By Steve Wright, 12/27/2012

Competitive Disadvantage

Eash is axe specialist – for most everyone on the series

Competitive Disadvantage Zoom

Competitive Disadvantage

Source: STIHL® TIMBERSPORTS®

Mike Eash has put himself in a conflict of interests on the STIHL® TIMBERSPORTS® Series Presented by Ram Trucks. Instead of doing anything possible to gain a competitive edge, Eash is doing everything imaginable to help his fellow competitors in the chopping events.

Eash has become the go-to guy for putting the optimum edge on an axe head. If he were keeping those axe-grinding abilities to himself, Eash would have an advantage over others.

He wouldn't need much. In the 2012 STIHL TIMBERSPORTS Mid-Atlantic Qualifier, Eash won the stock saw, finished second in the standing block and took third in single buck and springboard while finishing in a three-way tie for second behind Arden Cogar Jr.

But Eash prefers to share his expertise.

"I take more pride in seeing someone do well with my (axe) grind than I do in beating them on my own abilities," said the 41-year-old resident of Coatesville, Pa., a Philadelphia suburb. "I do this for a lot of the guys."

Don't get the idea that Eash is doing this for free. He charges a fee for his axe work. But it's not a full-time job. For the past 15 years, Eash has been in the jewelry business. He recently changed careers and is now working for a computer software business.

"I started as a jeweler and became a vice president of the company," said Eash, who is married and has a nine-year-old daughter. "But it was a good time for a change."

His jeweler's eye for detailed work continues to be applied in grinding axes. At first glance, that might appear unnecessary in a simple instrument like an axe. But that would be ignoring the edge required for successfully competing on the Series, where every competitor seeks to shave seconds off his times in the single buck, springboard and underhand chopping events.

There's a high degree of craftsmanship in putting the final touches on an axe blade: a sharp edge, so it goes easily into the wood, and some art behind that edge, so it won't be sticky coming out of the wood.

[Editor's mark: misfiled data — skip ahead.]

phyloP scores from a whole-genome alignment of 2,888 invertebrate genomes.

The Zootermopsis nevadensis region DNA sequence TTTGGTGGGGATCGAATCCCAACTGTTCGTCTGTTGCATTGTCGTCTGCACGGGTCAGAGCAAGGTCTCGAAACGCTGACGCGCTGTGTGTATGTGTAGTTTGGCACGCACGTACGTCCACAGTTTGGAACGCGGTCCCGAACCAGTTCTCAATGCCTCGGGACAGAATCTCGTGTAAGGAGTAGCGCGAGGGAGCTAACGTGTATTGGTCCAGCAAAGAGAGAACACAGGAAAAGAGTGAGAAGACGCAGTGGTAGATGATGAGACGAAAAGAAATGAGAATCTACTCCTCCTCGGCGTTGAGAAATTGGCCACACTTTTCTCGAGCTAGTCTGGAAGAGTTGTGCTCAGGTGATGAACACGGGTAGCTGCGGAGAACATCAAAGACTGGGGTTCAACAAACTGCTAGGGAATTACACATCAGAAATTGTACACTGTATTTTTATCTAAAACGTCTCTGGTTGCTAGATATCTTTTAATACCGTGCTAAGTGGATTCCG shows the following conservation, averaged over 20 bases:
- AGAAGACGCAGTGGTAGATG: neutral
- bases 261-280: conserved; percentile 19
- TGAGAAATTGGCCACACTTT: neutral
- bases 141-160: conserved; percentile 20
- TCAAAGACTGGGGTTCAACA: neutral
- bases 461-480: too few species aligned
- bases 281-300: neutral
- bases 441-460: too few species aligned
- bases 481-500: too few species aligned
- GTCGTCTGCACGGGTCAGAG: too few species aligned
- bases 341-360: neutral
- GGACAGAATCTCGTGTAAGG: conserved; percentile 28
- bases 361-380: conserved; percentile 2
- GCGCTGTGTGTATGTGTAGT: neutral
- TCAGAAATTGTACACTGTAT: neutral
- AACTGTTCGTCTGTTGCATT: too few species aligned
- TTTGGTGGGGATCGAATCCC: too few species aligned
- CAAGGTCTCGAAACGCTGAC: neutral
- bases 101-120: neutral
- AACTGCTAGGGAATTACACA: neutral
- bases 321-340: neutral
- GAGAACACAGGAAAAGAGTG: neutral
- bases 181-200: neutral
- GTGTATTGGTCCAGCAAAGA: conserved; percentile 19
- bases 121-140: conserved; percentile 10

"I don't hold a patent on putting a good edge on an axe blade," Eash said. "But the guys are keeping me real busy doing it. Everybody is looking for an axe that goes in easy and stays free.

"I've found it very interesting. It's just fun to do something with your hands and see how it works, then be able to create it over and over again.

"But it is kind of a competitive disadvantage to compete and do this. It seems the more grinding work I do, the worse I do chopping. It's tremendously hard on your body to stand for hours over a seven-inch grinder."

The obvious part of Eash's work is that fine edge. But he also removes some of the tempered steel a certain distance behind that edge. That's where the art is applied.

"There are so many variables," he said. "It's hard to perceive them with your eyes. I measure everything I possibly can. But I keep that strictly in my head. I changed my design about two years ago. An axe head is more art than science."

While Eash doesn't work on axe handles, he notes there are many variables there too. But that's more about the personal choice of each competitor. A new axe handle is thick, then each man sands it down to fit his tastes, much like a Major League Baseball player does with his bats.

Although his father competed on the Colby College (Maine) woodmen's team in the early 1960s and on the pro circuit for several years after, Eash wasn't planning to follow that route when he enrolled at Colby College as a freshman in 1989.

"I went with a friend when he signed up for the woodsmen's team, then I started doing it," he said.

That serendipitous start has led Eash to become a fixture on the STIHL TIMBERSPORTS Series in an unlikely dual role – both as a competitor and now a facilitator of his fellow competitors.

The hard work starts with each New Year, after Eash has taken a two-month break from competing and working on axe heads. That's made for a good transition period into his new job at the computer software company this year.

"When January comes, I'll start chopping and grinding again," he said.

More so for Eash than anyone else, the series is a grind, and he's happy doing it.